Negotiating the use of Technology Assisted Review/Artificial Intelligence in document review

By Tracy Ickes

In litigation today, it is commonplace to deal with hundreds of thousands—sometimes even millions—of electronic files and documents. Reviewing these materials for production is a long and expensive process. “Technology assisted review” (TAR) has the potential to streamline review, but parties should carefully negotiate protocol for its use.


Several companies offer “technology assisted review” (TAR). Documents are uploaded to a database in which reviewers code each document for responsiveness, privilege, or other customizable tags. TAR uses AI to analyze how documents are coded and, based on that, it predicts the likelihood that a given document will be responsive or not. TAR can also predict the documents that are related to one another according to any number of criteria. Some TARs operate based on a “seed set” of coded documents, while others continue to monitor and learn from coding in real time.

Parties can utilize TAR to prioritize documents for review, or even to set thresholds below which there will be no manual review. For example, if TAR predicts that only 1% of the documents in a set of 10,000 documents are likely to be responsive, a party may review a sample to validate the TAR’s prediction, and then determine whether it is worth the time and expense to review the rest. TAR has the potential to save significant expense by eliminating the need for manual review of documents that are unlikely to be relevant.

Important issues for consideration

How do you know the “smoking gun” is not mixed among the set of documents TAR suggests have a low likelihood of responsiveness? If you find out your opposing counsel was not reviewing documents based on a recommendation from TAR, do you suspect he or she was just looking for a reason not to inquire into something potentially problematic? A recent decision from the District Court of New Jersey indicates that parties should disclose the use of TAR and agree on parameters for its use at the earliest opportunity. In re Valsartan, Losartan, and Irbesartan Prods. Liability Lit., 2020 WL 7054284, – F.R.D. – (D.N.J. Dec. 2, 2020) (“Valsartan”).

In Valsartan, the parties entered into a stipulated “Electronic Discovery Protocol” that required them to meet and confer “as early as possible” to discuss search terms for electronic documents as well as “any TAR/predictive coding prior to using any such technology to narrow the pool of collected documents to a set to undergo review for possible production.” After a year of negotiating search terms, and just weeks before the first rolling production was due, a defendant (Teva) informed the plaintiffs that it would be using a “continuous multi-modal learning platform,” which would monitor coding of documents and prioritize documents for review. Teva also stated that it would inform plaintiffs if it decided not to review a population of documents that were unlikely to be responsive. The plaintiffs objected that they never would have agreed to limited search terms if Teva intended to use TAR.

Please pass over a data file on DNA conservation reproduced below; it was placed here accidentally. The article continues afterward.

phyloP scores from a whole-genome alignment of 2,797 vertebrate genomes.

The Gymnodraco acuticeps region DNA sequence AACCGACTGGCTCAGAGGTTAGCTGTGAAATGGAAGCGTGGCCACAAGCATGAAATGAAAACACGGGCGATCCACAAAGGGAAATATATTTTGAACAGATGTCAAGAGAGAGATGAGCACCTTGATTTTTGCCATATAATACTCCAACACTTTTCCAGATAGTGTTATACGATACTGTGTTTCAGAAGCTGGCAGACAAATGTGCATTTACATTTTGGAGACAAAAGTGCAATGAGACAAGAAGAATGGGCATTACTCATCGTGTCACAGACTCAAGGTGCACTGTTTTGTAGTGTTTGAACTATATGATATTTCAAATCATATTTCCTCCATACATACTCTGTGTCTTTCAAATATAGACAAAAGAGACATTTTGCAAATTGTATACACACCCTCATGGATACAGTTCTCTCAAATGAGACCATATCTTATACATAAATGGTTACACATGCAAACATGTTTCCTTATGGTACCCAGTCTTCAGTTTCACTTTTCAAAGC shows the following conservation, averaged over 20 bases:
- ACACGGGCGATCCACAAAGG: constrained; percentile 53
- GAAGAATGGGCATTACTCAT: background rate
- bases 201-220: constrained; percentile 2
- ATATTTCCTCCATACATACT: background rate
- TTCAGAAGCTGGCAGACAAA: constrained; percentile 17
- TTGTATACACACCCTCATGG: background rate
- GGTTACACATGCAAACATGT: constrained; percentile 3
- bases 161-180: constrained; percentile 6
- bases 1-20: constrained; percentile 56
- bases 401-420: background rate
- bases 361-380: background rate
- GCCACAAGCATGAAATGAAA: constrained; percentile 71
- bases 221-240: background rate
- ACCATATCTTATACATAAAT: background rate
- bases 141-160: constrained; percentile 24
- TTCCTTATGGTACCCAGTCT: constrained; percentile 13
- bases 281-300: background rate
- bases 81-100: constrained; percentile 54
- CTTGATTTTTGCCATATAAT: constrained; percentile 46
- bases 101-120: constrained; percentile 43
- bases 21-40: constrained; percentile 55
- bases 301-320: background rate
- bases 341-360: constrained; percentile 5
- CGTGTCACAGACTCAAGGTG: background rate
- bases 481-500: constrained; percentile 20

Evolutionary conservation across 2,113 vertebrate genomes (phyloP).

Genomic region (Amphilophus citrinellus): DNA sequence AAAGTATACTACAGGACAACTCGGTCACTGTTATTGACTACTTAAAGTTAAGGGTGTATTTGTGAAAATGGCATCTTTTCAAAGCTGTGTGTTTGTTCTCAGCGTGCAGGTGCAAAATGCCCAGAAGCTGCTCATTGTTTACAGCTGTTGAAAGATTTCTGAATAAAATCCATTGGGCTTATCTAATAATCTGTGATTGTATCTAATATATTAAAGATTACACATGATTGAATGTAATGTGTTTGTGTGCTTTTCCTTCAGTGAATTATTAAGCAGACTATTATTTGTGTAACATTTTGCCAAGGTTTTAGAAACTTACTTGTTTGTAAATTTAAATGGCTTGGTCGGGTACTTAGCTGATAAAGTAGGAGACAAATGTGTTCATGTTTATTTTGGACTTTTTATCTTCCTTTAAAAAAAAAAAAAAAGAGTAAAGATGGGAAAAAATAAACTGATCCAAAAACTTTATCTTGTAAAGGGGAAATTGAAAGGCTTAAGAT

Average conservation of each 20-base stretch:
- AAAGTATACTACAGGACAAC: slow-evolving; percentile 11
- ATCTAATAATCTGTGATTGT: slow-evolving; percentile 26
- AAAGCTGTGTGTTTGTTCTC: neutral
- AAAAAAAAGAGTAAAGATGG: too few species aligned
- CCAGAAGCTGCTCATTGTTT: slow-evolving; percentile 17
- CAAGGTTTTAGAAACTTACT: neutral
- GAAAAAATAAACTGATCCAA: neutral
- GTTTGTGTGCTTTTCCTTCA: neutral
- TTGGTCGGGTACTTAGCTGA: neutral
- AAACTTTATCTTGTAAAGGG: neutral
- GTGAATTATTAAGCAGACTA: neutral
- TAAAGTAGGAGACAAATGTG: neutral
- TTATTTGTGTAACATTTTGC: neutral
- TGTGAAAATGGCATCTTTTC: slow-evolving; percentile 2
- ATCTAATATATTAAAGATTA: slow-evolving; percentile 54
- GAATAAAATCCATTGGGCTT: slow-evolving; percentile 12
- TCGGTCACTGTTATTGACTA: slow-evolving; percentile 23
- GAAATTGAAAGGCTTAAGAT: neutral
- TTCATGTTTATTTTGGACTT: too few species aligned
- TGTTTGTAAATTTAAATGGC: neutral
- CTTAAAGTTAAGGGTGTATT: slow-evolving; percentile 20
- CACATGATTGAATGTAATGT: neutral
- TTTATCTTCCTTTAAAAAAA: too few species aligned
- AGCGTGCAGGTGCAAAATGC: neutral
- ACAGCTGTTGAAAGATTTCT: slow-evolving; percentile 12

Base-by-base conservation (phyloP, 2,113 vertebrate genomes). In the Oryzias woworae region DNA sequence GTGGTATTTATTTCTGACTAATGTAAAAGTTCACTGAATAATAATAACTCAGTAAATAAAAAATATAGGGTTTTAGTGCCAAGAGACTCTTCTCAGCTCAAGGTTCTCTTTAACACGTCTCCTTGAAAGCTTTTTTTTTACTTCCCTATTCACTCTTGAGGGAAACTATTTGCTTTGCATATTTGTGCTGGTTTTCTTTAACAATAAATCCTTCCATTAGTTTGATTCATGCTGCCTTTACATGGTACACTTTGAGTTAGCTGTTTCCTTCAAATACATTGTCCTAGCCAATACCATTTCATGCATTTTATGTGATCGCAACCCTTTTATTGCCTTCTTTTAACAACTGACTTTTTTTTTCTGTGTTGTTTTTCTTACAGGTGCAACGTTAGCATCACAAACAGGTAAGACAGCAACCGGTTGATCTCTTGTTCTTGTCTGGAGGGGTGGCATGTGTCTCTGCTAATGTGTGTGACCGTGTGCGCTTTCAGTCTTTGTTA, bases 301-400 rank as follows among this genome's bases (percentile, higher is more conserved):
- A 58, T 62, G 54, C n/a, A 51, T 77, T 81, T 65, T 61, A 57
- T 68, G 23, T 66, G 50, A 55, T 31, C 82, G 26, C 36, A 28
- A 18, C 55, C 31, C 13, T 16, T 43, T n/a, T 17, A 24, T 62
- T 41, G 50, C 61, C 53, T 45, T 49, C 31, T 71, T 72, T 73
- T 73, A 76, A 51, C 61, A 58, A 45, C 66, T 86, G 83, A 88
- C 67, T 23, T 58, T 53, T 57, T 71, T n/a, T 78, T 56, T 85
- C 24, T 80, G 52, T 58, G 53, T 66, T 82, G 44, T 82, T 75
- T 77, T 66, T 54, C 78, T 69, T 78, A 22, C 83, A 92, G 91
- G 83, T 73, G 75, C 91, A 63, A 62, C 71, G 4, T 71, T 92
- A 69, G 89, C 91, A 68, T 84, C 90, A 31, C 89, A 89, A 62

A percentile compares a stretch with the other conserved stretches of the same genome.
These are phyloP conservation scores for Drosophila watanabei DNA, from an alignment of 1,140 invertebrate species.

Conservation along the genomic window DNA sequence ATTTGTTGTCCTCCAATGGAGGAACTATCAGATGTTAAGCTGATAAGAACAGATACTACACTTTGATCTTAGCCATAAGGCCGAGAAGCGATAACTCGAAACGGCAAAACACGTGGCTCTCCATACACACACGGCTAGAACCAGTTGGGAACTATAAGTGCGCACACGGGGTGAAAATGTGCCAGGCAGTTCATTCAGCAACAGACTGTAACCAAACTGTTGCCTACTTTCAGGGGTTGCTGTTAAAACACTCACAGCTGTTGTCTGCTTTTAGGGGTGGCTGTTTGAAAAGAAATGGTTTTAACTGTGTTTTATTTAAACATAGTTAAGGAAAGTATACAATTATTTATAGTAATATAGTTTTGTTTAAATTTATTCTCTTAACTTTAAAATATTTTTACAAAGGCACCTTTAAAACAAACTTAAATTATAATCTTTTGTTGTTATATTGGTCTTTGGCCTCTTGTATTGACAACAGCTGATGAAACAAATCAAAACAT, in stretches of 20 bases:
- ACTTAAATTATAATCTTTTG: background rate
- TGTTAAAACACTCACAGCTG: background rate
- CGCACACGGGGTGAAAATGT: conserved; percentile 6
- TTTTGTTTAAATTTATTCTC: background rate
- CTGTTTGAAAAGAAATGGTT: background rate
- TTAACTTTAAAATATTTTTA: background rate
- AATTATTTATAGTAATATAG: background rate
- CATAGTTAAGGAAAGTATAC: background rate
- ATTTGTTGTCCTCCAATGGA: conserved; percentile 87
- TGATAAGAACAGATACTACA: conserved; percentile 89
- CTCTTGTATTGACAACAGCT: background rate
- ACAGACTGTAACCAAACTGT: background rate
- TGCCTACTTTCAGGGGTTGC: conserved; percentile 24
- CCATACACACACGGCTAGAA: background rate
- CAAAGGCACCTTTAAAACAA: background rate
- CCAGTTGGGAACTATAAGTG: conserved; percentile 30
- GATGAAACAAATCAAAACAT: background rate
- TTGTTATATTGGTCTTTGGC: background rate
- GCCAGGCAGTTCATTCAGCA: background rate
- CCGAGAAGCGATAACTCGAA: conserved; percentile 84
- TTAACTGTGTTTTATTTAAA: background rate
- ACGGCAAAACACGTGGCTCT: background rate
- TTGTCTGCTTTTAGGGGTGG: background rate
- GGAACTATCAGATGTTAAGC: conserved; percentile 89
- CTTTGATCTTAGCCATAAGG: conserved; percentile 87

The court began by noting that TAR is an “appropriate discovery tool” and agreeing with the “general notion that a party can use TAR so long as its use is transparent and timely disclosed, and the parties collaborate in good faith about its use.” While the court recognized Teva’s argument that setting aside TAR would require a disproportionate document review effort, the court concluded that the parties’ agreed-upon Electronic Discovery Protocol trumps the standard proportionality analysis.

The court ultimately limited Teva’s use of predictive coding because it failed to meet and confer about it “as early as possible,” as required by the parties’ protocol. But in considering what remedy to fashion, the court declined to order manual review of all documents. (“To put it bluntly, the thought that Teva or plaintiffs might have to spend millions of dollars to manually review irrelevant or marginally relevant documents is more than mildly disturbing.”) Instead, the court found a middle ground: Teva had to comply with a protocol for predictive coding its experts helped negotiate in the summer (a protocol that Teva ultimately rejected), and Teva had to produce a subset of documents marked non-responsive so the opposing party could validate the predicative coding on its own.

Key Takeaways

There are a number of lessons in the Valsartan decision. Counsel should determine early on whether a case might benefit from TAR and negotiate a very clear protocol for use of TAR with opposing counsel. Factors to consider include:

  • The type of TAR/AI that will be used;
  • Whether TAR will be combined with, or be exclusive of, search terms;
  • Whether and with whom sample sets may be shared to validate TAR;
  • At what point the parties agree that further manual review is unnecessary;
  • Whether any disputes will be governed by a proportionality analysis; and
  • Any agreed-upon remedies for violation.

As the decision in Valsartan shows, courts may be reluctant to order manual review even if TAR is used in violation of (or without any) governing protocol. Thus, in considering remedies to request, parties should consider what search or validation techniques could resolve the dispute, as well as standard remedies for discovery violations.

We continue to follow developments in the use of TAR and AI in litigation.

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Tracy Ickes


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